There are some who completely eschew all gay influences in their lives and try to just live on their own, forging a life of heteronormativity the best they know how, and they may succeed, at least for a time. Others may have left the church when they're young and have developed relatively normally within social circles which unquestioningly accept their homosexuality and don't constantly remind them that they've chosen to forfeit Celestial Glory. Either of these are probably less self-absorbed in the way most mohos are, but they've distanced themselves from conflicting voices, an option which may not be available, desirable, or right to many mohos, especially those who come to terms with things later in life.
Some are actively involved with the church and have a supportive community of friends who share their challenge and want to similarly live the standards of the church. Some will marry, others won't. Either way, their friends will have ups and downs and will need each other for support and simply can't go back to the notion that you're better off shoving it all under the rug and isolating yourself from those who personally understand what you're going through...they've seen that as a path which worked for a while but which stifled their true potential and emotional connection with their spouses or others in their life. As such, even among those who are firm and unyielding in their path, there will be exposure to doubts from friends questioning whether it's all worth it, whether the Lord would understand if they just found a same-sex partner for this life and left the rest to be resolved in the next, repenting for slipping up again, or simply needing an emotional recharge from trusted male friends who know what they've been through.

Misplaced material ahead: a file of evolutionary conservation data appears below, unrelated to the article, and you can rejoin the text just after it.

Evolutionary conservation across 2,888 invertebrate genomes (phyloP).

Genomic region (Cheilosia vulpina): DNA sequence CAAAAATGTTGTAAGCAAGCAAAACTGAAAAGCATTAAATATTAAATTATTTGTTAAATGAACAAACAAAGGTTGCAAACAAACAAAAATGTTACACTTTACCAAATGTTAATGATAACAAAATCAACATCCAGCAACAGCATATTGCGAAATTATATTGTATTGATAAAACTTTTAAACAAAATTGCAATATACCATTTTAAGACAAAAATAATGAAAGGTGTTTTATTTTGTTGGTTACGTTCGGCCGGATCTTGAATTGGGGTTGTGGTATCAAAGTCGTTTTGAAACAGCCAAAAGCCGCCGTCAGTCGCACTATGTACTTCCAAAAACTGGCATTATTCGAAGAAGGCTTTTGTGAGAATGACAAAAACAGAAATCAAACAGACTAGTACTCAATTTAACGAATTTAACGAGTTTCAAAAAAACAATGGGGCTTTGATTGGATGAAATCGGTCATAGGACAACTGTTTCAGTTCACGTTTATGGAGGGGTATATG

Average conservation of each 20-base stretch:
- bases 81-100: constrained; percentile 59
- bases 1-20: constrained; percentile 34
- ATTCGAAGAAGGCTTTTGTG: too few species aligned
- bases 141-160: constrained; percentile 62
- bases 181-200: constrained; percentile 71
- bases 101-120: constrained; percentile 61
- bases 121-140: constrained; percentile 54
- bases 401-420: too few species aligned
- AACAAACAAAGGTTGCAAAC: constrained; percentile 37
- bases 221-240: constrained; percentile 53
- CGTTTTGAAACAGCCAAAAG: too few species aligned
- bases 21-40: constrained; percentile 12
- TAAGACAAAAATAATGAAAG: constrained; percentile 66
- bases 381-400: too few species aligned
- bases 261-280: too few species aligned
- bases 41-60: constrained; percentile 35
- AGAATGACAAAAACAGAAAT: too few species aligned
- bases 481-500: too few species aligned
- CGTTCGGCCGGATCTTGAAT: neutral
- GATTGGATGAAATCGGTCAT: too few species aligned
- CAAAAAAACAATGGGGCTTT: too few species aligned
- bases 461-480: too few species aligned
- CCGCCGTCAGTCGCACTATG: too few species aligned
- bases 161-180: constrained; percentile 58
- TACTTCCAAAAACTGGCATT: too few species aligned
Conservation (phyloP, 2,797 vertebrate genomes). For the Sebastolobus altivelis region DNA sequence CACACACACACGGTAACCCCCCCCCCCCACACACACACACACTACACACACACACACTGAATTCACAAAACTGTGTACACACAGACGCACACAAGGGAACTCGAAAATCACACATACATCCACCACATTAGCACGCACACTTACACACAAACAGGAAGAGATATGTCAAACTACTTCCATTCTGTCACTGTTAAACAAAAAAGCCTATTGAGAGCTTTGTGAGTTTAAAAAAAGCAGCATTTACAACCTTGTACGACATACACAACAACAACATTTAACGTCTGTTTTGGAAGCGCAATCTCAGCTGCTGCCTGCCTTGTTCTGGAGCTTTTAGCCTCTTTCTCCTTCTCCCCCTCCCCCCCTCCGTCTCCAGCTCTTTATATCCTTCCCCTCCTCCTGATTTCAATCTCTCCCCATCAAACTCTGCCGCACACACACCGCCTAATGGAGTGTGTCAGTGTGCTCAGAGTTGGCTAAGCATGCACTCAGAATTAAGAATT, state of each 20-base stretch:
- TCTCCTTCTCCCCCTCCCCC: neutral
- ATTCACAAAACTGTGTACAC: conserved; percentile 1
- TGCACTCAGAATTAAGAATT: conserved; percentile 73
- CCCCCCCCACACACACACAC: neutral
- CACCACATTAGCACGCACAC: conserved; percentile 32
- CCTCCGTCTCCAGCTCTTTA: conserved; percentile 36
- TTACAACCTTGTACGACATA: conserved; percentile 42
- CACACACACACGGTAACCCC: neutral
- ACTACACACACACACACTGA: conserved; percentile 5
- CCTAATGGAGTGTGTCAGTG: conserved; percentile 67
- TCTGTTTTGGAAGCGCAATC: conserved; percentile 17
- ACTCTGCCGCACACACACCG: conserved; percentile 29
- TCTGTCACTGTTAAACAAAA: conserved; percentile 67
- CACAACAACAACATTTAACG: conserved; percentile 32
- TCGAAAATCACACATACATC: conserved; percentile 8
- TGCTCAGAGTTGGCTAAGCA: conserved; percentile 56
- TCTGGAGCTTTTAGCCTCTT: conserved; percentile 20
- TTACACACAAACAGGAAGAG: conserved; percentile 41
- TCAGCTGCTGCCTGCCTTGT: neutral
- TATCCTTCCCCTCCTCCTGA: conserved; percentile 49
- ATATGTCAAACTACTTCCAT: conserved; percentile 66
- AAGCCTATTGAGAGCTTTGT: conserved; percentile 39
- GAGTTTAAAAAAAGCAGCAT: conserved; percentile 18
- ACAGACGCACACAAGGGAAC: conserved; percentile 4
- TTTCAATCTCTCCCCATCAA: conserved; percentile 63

I do have moho friends I would consider not self-absorbed at all, at least no more than anyone else in or out of the church. It's not everyone.
But it may be me. At least sometimes. And when I realize it, I try to focus more outwardly, let go of the conflict or needing to decide where I'm headed and what, exactly, it entails, and see where I can respond to the needs of or learn about the interests of others, getting outside of myself. There's a balance. And maybe at times I will have to quiet the voices on one side or another...or both, in order to sort out my own way.
My friends have often followed up their observations of self-absorption with something like, "I just wish they showed more personal interest in things other than their own struggle and social circles, but despite my own challenges in life, I can't imagine what mohos go through, trying to reconcile all of that, so it's hard to fault them too much." I've appreciated that. And it makes me want to make sure I'm that much less self-absorbed, or more outward-reaching, so I don't take that kind of friendship for granted.